Special Seminars
Special Seminars - Other talks that aren't Astronomy Colloquia or KICP Colloquia. Persons with a disability who believe they may need assistance, please call the departmental secretary in advance at 773-702-8203 or email deptsecoddjob.uchicago.edu.

Current & Future Special Seminars
DateTalk TitleSpeaker
January 27, 2015The End of Reionization: An IGM PerspectiveGeorge Becker, Space Telescope Science Institute
February 3, 2015Transient Astronomy: Dark Energy, Supernova Physics & ExoticaRyan Foley, University of Illinois, Urbana-Champaign

Past Special Seminars
DateTalk TitleSpeaker
January 13, 2015Engines, Lighthouses, and Laboratories: Massive Stars Across the CosmosEmily Levesque, University of Colorado

Engines, Lighthouses, and Laboratories: Massive Stars Across the Cosmos
January 13, 2015 | LASR Conference Room | 12:00 PM | Host: Hsiao-Wen Chen
Emily Levesque, University of Colorado

Massive stars are crucial building blocks in the study of star-forming galaxies, stellar evolution, and transient events, and their applications as astrophysical tools span a broad range of subfields. The radiative signatures of young star-forming galaxies are powered by their massive stellar populations. Transient phenomena act as observational beacons, ranging from local non-terminal events signaling the death throes of extreme massive stars to long-duration gamma-ray bursts that can serve as powerful probes of the high-redshift universe. Finally, resolved massive star populations offer a treasure trove of nearby targets, allowing us to closely examine their physical parameters, evolution, and contribution to chemical enrichment. I will present my current research programs focused on developing a comprehensive picture of massive stars across the cosmos: observational surveys and models of star-forming galaxies, progenitor and host environment studies of transient phenomena, and extragalactic stellar observations, including the recent discovery of the first Thorne-Zytkow object candidate. Combined, this work will make substantial progress in our understanding of massive stars over the coming decade. This in turn will equip us with the tools we need to take full advantage of the frontiers opened up by new observational facilities such as the GMT, LSST, and JWST, allowing us to immediately begin probing the new corners of the universe that they reveal.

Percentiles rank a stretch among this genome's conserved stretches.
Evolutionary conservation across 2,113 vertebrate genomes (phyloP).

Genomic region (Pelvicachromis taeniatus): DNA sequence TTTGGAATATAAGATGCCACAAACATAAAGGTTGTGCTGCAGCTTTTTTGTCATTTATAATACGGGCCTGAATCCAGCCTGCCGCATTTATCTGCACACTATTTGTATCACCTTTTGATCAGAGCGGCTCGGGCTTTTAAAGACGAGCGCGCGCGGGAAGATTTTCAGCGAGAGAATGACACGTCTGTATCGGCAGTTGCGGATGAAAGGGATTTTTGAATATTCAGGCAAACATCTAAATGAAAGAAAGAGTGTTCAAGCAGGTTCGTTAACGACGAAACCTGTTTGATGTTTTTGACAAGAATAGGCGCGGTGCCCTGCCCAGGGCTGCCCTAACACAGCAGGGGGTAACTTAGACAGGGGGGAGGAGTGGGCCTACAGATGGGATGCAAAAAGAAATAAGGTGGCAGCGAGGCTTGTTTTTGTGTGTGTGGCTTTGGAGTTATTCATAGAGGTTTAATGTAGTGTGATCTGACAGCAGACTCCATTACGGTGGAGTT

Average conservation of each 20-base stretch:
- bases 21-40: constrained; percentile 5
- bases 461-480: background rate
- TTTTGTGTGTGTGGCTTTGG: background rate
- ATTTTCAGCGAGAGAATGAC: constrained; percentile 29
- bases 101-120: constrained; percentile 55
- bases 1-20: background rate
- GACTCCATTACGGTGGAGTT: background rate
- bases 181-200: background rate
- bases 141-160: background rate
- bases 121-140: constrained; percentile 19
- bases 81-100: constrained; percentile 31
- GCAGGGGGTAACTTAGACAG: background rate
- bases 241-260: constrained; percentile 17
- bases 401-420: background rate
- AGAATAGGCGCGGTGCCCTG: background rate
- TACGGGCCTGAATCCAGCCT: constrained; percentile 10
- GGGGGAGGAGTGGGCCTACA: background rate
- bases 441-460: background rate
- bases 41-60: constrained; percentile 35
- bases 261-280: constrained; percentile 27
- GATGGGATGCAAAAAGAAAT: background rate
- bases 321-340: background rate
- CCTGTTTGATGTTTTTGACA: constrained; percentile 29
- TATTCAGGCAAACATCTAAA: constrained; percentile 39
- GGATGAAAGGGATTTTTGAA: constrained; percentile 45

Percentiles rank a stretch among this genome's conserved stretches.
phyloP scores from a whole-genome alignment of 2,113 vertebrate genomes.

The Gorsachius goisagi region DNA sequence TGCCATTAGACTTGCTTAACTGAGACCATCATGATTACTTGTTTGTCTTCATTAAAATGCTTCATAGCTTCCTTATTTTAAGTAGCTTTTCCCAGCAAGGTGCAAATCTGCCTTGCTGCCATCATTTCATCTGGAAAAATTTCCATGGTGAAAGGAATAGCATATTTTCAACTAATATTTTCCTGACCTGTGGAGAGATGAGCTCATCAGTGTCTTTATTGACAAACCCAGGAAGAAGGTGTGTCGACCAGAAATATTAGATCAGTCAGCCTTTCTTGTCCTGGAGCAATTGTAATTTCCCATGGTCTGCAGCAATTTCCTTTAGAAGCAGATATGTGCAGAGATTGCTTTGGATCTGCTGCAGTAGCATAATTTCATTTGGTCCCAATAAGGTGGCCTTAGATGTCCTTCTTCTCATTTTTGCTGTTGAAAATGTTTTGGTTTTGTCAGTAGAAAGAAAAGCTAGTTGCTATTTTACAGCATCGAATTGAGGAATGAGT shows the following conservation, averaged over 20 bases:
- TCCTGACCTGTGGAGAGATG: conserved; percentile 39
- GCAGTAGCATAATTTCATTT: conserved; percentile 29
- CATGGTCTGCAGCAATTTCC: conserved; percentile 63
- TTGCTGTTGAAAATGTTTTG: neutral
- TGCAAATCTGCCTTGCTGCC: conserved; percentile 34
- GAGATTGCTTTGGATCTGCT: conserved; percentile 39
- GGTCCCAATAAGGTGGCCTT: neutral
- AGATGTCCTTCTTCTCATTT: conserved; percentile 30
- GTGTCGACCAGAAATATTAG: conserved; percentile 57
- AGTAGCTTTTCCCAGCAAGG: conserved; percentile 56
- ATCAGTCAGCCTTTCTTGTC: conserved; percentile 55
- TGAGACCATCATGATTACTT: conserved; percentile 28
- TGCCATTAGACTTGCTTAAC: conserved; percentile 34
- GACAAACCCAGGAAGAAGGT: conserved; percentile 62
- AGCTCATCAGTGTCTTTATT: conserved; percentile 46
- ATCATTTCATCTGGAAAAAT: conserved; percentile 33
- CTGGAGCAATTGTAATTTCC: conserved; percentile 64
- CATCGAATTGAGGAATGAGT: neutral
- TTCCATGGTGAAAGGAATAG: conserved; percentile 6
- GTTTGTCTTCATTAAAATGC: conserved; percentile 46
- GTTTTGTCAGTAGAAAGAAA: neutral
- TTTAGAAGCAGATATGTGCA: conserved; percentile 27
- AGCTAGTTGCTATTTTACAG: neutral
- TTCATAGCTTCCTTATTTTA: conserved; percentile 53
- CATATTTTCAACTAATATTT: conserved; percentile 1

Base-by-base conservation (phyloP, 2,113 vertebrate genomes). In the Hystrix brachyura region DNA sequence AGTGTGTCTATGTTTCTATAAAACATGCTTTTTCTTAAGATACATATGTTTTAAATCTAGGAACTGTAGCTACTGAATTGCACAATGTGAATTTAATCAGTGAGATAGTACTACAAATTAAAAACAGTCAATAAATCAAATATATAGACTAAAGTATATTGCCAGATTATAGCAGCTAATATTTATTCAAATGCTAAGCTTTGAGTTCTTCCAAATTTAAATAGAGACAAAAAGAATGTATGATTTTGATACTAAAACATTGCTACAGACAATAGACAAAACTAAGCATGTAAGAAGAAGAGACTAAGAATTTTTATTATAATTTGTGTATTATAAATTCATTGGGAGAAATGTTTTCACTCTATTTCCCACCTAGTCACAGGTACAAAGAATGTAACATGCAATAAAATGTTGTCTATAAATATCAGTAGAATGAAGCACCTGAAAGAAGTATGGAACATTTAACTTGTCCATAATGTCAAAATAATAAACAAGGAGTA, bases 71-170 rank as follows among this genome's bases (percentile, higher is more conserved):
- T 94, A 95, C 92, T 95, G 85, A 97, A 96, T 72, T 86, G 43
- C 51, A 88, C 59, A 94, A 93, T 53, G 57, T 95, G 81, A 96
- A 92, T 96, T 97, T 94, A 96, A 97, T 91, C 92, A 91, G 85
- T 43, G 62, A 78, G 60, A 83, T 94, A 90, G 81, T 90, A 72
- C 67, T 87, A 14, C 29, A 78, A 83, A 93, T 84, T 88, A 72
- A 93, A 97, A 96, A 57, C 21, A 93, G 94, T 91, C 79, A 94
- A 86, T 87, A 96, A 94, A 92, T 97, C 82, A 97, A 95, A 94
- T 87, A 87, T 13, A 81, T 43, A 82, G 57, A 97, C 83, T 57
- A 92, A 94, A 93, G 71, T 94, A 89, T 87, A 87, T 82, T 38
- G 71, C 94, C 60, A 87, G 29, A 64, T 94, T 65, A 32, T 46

The End of Reionization: An IGM Perspective
January 27, 2015 | LASR Conference Room | 12:00 PM | Host: Hsiao-Wen Chen
George Becker, Space Telescope Science Institute

The epoch of reionization was a period of intense interaction between luminous objects and their surroundings. Consequently, along with tracking the cosmic history of baryons, determining when and how the intergalactic medium (IGM) was reionized provides fundamental insights into the first stars and galaxies. I will describe a set of recent projects that examine reionization by using quasar absorption lines to probe the IGM at the highest observable redshifts. The results help to clarify when reionization ended and the role played by galaxies, but also pose significant challenges to current reionization models. I will describe the next steps forward, and some of the potential avenues for IGM science with next-generation observing facilities.

Transient Astronomy: Dark Energy, Supernova Physics & Exotica
February 3, 2015 | LASR Conference Room | 12:00 PM | Host: Hsiao-Wen Chen
Ryan Foley, University of Illinois, Urbana-Champaign

We are currently in a golden age of transient astronomy. Repeated imaging of large areas of the sky have revealed celestial objects that change on a human timescale. LSST and WFIRST, the top ground-based and space-based priorities for the entire astronomical community, are inherently transient surveys. Because of these upcoming facilities combined with follow-up capabilities from upcoming facilities such as GMT, this field will continue to grow for the foreseeable future. Scientifically, transient astronomy holds significant potential for major discoveries. Supernovae are connected to almost every aspect of astrophysics from star formation to cosmic ray acceleration to dust formation to chemical enrichment and feedback. Type Ia supernovae remain one of our primary dark energy probes. New classes of exotic transients are revealing rare and extreme endpoints to stellar evolution.

I will discuss recent successes and potential future opportunities in transient astrophysics. These include a factor of 2 improvement in Type Ia supernova distances, a new survey to make the most headway in measuring dark energy, a large on-going Hubble program and the innovative use of light echoes from historical Galactic supernovae to measure the explosion properties of Type Ia supernovae, and a Magellan program to probe Type Ia supernova progenitor environments. I will also briefly discuss the recently identified Type Iax class of supernovae, which are the most common "peculiar" supernovae. I will present observations of the progenitor system of one Type Iax supernova, the first detection of a progenitor system for any thermonuclear supernova.